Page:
BTN ‘Olympic sports’ tourneys a coverage challenge

Mark Hulsey knows his production crew is fortunate in televising the Big Ten’s men’s soccer tournament championship game being played Sunday on Northwestern’s lakefront field in Evanston.

“It’s one of the finest soccer facilities in the country,” said Hulsey, the Big Ten Network’s VP/production and executive producer.

Under his direction, the BTN annually produces more than 400 live events and 250 hours of studio programming a year.

“Lake Michigan in the background provides an incredible backdrop for any live event.  The broadcast booth is roomy enough for the announcer to sit in. If we get a nice, sunny day, there’s not a finer facility from a TV standpoint that looks better visually.”

Mark HulseyHulsey’s crews usually don’t enjoy such production advantages.  As the five-year-old, Chicago-based Big Ten Network expanded its coverage this fall to conference tournaments in men’s and women’s soccer, field hockey and cross country, the producers faced obstacles they normally don’t encounter with football and basketball games.

“Producing some of the ‘Olympic sport’ telecasts, like track and field, gymnastics and field hockey, are far more challenging vs. a football and basketball telecasts,” Hulsey said, “as they are held on uncabled venues.

“Our technical crew has to spend hours before the event running audio and video cables to the event. You don’t necessarily have to deal with that when you’re televising from a college football stadium or a college basketball arena.”

Hulsey’s crew often must set up makeshift broadcast booths  “Some of these outdoor soccer and field hockey (fields), for example, they don’t have traditional announcers’ press boxes. We have to set up a temporary location, maybe under a tent in the stands.”

Moving camera precedes cross country runners

The most creative coverage came in taping recent cross country championship races on a golf course.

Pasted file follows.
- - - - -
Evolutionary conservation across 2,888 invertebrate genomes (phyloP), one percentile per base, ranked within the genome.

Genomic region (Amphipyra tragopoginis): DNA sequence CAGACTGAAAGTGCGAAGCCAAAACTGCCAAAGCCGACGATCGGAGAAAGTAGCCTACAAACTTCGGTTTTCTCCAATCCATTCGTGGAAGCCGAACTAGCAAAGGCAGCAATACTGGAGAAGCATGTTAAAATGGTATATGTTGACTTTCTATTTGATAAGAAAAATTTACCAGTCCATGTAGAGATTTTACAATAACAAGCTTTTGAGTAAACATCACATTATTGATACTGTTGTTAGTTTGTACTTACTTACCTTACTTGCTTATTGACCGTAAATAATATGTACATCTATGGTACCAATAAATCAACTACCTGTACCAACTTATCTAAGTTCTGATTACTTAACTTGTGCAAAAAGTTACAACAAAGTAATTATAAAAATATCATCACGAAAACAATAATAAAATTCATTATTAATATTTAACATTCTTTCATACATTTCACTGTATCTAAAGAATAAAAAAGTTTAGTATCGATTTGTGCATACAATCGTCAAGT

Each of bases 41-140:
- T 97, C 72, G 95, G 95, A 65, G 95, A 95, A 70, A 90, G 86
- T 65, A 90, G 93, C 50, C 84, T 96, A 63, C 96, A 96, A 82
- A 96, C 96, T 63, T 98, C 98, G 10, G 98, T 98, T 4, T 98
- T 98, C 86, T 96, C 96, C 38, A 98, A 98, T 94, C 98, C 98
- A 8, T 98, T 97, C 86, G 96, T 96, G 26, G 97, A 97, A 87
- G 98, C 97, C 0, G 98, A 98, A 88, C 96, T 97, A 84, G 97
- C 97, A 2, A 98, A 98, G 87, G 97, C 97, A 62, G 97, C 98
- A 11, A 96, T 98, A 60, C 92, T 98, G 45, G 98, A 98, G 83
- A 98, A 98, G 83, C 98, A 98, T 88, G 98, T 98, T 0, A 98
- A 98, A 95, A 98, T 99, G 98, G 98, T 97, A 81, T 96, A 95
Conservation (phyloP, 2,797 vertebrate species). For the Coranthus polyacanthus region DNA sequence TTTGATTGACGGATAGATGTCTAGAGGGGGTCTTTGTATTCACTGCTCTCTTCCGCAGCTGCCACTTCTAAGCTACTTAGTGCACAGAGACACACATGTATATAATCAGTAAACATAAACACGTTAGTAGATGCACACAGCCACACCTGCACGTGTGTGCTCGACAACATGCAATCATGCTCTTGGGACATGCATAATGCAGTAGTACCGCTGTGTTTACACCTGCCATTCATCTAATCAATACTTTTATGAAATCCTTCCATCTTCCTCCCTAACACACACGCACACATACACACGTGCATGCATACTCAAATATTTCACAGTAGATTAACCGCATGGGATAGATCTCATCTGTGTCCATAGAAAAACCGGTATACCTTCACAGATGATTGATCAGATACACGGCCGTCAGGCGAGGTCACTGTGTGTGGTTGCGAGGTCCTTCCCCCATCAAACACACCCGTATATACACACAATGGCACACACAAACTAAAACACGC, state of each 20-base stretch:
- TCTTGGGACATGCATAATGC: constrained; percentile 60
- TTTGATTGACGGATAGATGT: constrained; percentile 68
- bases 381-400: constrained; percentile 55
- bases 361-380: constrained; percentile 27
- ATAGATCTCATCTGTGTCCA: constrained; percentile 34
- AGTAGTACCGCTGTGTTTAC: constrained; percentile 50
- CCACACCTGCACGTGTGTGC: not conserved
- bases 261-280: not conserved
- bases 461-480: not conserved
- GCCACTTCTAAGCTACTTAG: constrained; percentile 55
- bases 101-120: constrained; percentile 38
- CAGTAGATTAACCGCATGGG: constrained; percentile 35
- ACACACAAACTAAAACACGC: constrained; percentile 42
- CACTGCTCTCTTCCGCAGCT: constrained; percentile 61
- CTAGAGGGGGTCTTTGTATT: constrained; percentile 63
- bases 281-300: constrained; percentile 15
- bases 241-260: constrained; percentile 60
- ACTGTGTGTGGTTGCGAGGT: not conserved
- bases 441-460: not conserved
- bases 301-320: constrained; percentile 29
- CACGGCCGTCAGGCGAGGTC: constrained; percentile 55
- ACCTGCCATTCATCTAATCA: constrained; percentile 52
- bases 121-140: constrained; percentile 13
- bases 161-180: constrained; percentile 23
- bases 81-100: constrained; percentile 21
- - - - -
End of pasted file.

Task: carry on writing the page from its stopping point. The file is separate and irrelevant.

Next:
“It’s a large coverage area,” Hulsey said. “You need to raise the cameras as high as possible on portable lifts. We put a steadicam on a cart that drove in front of the runners. We got great visuals, but operationally you would never run into these kinds of challenges on a football or basketball event.

“The traditional left to right sports, the cameras pan from left to right in basketball, football and soccer,” he noted.  “But when you’re covering events like cross country, it makes you think outside the box to try to come up with different ways to cover the events. 

“Operationally, it’s incredibly challenging, but it can be incredibly rewarding.”

The two-hour taped cross-country race was edited down to an hour show, with lead BTN editor Monica Kowalski given a week’s turnaround.

Extra camera coverage of men’s soccer added cost

For the men’s soccer championships, Hulsey planned an extra sixth camera near the field for the sideline reporter – who was added for the tourney – and color shots. That added an estimated 10% to production costs.

Normal camera complement for soccer is five: two elevated cameras panning the field, a camera behind the goal on a scissor lift and two handhelds.

George Castle is a longtime Chicago-based sportswriter, author and radio talk-show host.  Contact him at